By Michael Martinez | TheDetroitNews.com
Dearborn — One night each month, the streets of downtown Dearborn come alive with the one-of-a-kind tastes and the flavors of gourmet street food.
The sizzle of hot dogs and smell of tacos pervade a stretch of West Village Road, where eight restaurants on wheels — and a live band — set up shop for a few hours to introduce their Mexican, Middle Eastern and American cuisine to a couple thousand customers. It’s a scene more common on a street corner of New York or Los Angeles than in suburban Detroit.
“When we come to town, people are curious about it and they come and check us out,” said William Anatra, as he served $2 hot dogs from a baby blue 1965 Volkswagen pickup dubbed Franks Anatra. “We’re like a circus.”
His mobile eatery is among a growing number of food trucks canvassing Metro Detroit. Food truck rallies similar to Dearborn’s have popped up in Royal Oak, Ferndale and Detroit’s Eastern Market and New Center.
Not too long ago, less than a handful of mobile restaurants were operating in the region; now more than a dozen food trucks are offering inexpensive gourmet grub and the number is expected to grow, observers say.
“At first I thought it was a fad but it seems to have staying power,” said Bonnie Riggs, a restaurant industry analyst with The NPD Group, a New York-based market research company. “It’s still pretty small in Michigan but it hasn’t gone away. You hear more and more about it growing.”
Cities such as New York, Los Angeles and Miami have had thriving food truck cultures for years, but Michigan is still new to the game. The state’s cold winters could have deterred potential vendors in the past, but popular shows like Food Network’s The Great Food Truck Race have made the idea more mainstream.
Anatra, known to customers as Bill “The Hot Dog Guy,” said Michigan’s struggling economy has also helped the trend.
“You have thousands of people graduating from good culinary schools and if they can’t find jobs, they still want to express themselves,” he said. “People are learning to follow their dream a little bit and not stand in line and plop mashed potatoes on a plate.”
The growing popularity prompted Jim Mastrangel, owner of Jacques’ Tacos, to organize the first food truck rally in Royal Oak last fall. Such rallies, he said, are vital to the industry’s success.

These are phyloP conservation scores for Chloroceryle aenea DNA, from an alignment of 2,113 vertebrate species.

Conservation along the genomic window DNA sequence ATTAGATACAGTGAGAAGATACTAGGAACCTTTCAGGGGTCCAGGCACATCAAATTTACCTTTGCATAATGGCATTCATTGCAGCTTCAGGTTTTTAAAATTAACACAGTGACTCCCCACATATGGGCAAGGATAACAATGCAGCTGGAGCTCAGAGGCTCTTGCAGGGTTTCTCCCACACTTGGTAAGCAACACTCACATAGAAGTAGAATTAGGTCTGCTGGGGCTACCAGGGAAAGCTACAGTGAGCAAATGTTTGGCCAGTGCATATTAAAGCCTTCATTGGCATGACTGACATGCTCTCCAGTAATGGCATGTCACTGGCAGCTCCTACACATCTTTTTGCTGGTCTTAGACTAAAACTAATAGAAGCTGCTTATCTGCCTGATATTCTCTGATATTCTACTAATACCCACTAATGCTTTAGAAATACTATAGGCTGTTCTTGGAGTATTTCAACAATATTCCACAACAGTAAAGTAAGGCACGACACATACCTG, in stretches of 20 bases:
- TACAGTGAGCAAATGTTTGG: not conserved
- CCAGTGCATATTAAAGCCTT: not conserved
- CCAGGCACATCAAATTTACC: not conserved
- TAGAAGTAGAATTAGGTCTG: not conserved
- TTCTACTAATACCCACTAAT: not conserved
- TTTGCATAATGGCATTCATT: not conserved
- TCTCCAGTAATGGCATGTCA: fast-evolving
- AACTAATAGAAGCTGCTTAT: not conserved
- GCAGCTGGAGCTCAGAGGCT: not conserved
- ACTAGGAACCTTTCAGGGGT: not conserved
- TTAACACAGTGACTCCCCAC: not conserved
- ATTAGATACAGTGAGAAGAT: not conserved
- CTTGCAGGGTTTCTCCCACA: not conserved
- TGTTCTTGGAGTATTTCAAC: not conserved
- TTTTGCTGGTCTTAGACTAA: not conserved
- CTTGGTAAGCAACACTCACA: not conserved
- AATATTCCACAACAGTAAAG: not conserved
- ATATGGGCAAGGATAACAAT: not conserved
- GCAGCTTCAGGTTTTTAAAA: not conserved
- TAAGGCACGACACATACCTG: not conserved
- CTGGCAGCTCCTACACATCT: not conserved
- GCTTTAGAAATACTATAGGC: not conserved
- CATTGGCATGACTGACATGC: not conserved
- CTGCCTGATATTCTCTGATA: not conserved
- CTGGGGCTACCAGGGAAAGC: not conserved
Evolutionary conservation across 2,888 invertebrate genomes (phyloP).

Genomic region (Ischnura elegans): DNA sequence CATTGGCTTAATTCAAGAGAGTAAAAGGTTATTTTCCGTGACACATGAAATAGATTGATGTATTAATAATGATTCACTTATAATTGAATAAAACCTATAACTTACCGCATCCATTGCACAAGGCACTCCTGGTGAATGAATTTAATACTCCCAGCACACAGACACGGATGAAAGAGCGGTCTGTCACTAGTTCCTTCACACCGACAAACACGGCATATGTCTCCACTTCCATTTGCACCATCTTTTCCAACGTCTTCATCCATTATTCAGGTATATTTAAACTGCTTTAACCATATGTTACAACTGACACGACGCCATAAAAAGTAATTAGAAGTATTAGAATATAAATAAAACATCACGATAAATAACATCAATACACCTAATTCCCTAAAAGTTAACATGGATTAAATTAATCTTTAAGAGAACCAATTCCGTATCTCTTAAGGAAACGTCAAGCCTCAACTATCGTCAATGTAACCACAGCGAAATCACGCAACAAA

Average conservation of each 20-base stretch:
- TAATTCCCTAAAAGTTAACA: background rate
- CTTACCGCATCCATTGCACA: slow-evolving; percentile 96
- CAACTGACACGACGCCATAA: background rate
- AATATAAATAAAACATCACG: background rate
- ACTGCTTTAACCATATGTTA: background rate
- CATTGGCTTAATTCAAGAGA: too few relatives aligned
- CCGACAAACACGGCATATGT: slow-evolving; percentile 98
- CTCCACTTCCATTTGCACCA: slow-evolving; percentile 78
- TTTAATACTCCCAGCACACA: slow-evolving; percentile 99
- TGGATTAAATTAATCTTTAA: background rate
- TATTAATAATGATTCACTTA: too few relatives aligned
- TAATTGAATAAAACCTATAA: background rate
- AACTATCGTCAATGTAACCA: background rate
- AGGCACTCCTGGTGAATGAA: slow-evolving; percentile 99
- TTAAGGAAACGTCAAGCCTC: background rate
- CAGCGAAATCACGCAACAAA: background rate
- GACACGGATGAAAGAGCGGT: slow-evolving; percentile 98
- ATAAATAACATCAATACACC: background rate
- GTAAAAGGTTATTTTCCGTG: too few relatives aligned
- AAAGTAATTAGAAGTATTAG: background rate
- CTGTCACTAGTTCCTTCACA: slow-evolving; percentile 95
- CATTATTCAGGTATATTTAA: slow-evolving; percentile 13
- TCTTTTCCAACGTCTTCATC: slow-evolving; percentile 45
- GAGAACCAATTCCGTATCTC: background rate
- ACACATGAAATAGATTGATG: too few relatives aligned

“We believe the more opportunity people get to experience what a true food truck is, the bigger it’s going to get,” he said.
Dan Gearig is doing his part to grow the business. The 36-year-old Holly native, along with his wife, Lindsay, partnered with El Guapo Grill in December and revamped its menu. The couple opened a second truck, The Mac Shack, in May.
“We believe this isn’t a trend or a fad, and it’s not going to go away,” Gearig said. “I think Detroit is in the middle of a reawakening in a lot of different ways. There’s so many great things going on in restaurants and food.”
Not everyone is receptive to mobile restaurants, however.
There’s some tension between food trucks and traditional, brick-and-mortar restaurants, which contend the mobile operations steal customers and aren’t encumbered by property and other taxes. The issue came to a head earlier this year in Chicago, as the city hammered out regulations agreeable to both food trucks and traditional restaurants.
“Some food establishments are afraid to exist side by side with street vendors out of fear of taking away business,” Gearig said. “I think that people need to see street food is a real craft. We’re here to add to Detroit, not to vampire it.”
In Michigan, food trucks must be licensed, pay various fees and pass health inspections to operate.
Dan Carmody, president of Eastern Market, said at least one restaurant was concerned about food trucks in the neighborhood, but he said it was an easy decision for the market to host mobile restaurants.
“We want to celebrate creativity in the local food system,” he said. “Food trucks are a good step in the right direction.”
Dearborn businesses had minimal complaints about the latest rally outside their doors.
“It exposed us to a lot of people,” said Ross Varacalli, owner of The Well, a bar in the same courtyard as the rally. “We don’t serve food. It was a great bonus for us.”
Varacalli said business was up roughly 50 percent from a typical Friday night.
The vendors are getting plenty of support from each other, too.
“We’re a really tight-knit community,” said Scott Moloney, owner of Treat Dreams ice cream truck. “There’s a kind of kinship you see because we’re all used to the same challenges.”
Even with the support, Anatra said it takes a special kind of person to own a food truck.
“Each one of us almost has a gypsy or carny mentality; there’s part of our personality that’s not mainstream,” he said. “We’re driving a vehicle that we cook off of. A flat tire will take you out for the day. There’s a certain personality that thrives on that kind of dynamic, on that risk.”